it was anticipated that reduction in total fat would be accompanied by a reduction
in saturated fats, which are known to contribute to heart disease risk.
“The results of this study do not change established recommendations on disease
prevention. Women should continue to get regular mammograms and screenings for
colorectal cancer, and work with their doctors to reduce their risks for heart
disease including following a diet low in saturated fat, trans fat and
cholesterol,” said National Heart, Lung, and Blood Institute Director Elizabeth
G. Nabel, M.D.
The U.S. Dietary Guidelines for Americans recommend that adults keep total fat
intake between 20 and 35 percent of calories, and saturated fats less than 10
percent of calories, with most fats coming from sources of polyunsaturated fats
and monounsaturated fats, such as fish, nuts, and vegetable oils. For people
with heart disease or at high risk for heart disease, targets for saturated fats
may be further lowered.
“This study shows that just reducing total fat intake does not go far enough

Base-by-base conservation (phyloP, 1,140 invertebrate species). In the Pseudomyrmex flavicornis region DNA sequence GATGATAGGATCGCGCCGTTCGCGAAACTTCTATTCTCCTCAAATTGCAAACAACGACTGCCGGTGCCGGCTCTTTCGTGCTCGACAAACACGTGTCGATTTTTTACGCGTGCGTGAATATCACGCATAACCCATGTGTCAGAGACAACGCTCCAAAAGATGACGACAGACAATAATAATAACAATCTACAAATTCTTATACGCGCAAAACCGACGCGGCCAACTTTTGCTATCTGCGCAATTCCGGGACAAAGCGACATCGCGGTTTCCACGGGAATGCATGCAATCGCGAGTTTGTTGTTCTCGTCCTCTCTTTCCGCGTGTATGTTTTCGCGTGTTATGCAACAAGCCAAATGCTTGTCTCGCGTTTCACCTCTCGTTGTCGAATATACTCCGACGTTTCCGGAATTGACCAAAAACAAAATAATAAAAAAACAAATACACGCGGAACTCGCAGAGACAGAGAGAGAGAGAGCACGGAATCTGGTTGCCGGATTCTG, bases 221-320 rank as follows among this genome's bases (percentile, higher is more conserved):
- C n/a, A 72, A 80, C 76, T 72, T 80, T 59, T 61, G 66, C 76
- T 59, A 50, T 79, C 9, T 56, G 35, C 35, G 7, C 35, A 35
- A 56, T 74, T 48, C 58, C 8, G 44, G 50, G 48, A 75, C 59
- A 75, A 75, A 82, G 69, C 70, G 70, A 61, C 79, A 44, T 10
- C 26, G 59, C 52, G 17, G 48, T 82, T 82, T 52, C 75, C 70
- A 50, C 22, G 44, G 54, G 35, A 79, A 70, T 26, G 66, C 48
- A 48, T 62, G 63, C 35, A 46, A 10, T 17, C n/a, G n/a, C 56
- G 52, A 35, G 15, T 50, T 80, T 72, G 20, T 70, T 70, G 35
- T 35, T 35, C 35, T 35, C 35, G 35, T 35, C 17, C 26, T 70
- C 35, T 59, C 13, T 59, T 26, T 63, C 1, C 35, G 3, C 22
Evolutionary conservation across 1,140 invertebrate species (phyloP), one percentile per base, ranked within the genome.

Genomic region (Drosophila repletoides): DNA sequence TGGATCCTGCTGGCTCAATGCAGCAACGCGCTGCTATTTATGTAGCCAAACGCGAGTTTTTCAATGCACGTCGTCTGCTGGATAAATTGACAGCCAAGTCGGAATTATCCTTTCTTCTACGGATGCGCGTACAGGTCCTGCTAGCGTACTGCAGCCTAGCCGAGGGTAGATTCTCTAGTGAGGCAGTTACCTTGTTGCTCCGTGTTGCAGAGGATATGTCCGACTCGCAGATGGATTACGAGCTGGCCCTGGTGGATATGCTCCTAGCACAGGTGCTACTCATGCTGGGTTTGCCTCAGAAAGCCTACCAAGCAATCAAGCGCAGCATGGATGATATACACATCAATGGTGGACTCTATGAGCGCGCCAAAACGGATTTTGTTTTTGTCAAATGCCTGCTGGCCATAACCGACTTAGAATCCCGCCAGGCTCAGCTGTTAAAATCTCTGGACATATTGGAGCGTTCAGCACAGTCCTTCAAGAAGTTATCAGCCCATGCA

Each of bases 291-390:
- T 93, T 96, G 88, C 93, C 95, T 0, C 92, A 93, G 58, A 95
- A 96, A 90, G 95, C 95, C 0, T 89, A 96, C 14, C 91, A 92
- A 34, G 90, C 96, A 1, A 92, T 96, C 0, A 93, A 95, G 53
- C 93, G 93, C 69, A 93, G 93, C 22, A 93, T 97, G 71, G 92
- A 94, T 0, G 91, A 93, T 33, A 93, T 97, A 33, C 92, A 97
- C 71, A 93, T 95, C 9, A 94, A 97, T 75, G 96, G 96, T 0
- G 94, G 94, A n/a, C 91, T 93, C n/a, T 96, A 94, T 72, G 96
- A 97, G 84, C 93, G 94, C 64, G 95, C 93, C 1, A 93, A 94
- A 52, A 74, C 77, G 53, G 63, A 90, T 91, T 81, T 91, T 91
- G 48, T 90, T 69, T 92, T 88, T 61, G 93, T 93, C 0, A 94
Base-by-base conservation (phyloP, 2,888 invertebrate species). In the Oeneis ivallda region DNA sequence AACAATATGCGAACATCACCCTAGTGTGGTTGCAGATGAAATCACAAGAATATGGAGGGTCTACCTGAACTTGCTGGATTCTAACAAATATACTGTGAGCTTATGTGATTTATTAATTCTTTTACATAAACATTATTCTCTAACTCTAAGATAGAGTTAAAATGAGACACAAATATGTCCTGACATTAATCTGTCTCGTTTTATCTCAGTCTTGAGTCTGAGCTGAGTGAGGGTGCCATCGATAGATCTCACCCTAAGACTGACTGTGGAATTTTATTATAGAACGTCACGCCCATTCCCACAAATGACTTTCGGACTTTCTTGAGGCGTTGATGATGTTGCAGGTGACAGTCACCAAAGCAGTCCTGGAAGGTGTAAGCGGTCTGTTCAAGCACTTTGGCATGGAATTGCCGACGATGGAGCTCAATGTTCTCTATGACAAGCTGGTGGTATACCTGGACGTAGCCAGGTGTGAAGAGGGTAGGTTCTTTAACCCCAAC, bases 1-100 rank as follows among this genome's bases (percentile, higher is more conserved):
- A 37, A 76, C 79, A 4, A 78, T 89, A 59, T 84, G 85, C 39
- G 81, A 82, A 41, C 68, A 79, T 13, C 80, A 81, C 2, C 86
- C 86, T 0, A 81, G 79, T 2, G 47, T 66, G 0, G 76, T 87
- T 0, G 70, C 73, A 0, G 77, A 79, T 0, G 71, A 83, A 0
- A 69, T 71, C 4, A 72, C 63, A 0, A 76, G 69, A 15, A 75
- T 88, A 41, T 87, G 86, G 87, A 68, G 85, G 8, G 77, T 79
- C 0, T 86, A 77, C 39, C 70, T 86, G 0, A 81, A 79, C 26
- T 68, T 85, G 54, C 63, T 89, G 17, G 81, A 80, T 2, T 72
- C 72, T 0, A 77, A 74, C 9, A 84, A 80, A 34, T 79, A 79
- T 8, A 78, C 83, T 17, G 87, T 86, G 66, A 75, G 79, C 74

to have an impact on heart disease risk. While the participants’ overall change
in LDL “bad” cholesterol was small, we saw trends towards greater reductions
in cholesterol and heart disease risk in women eating less saturated and trans fat,” said
Jacques Rossouw, M.D., WHI project officer.
The study also found that following a high-carbohydrate, low-fat eating pattern
does not increase body weight, triglycerides or indicators of increased risk
of diabetes such as blood glucose or insulin levels in women.
“Study data indicate that women who started with the highest fat intake and
who had greater changes in fat intake, show stronger evidence for reduction in
their risk of breast cancer. Longer follow-up may be needed to show the effects
of diet on cancer risk over time,” said Leslie G. Ford, M.D., National Cancer
Though the overall risk of colorectal cancer was unchanged in the dietary trial,
secondary analyses suggested a possible benefit in women who were taking aspirin
or combined hormone therapy (estrogen plus progestin); however, these findings
could have occurred by chance. Polyps and adenomas (thought to be precursors
of cancer) were reduced by 9%, suggesting that a benefit for colorectal cancer
risk might emerge over time.
The WHI is the most comprehensive study to date of the causes and prevention
of the major diseases affecting the health of older women. Over 15 years, the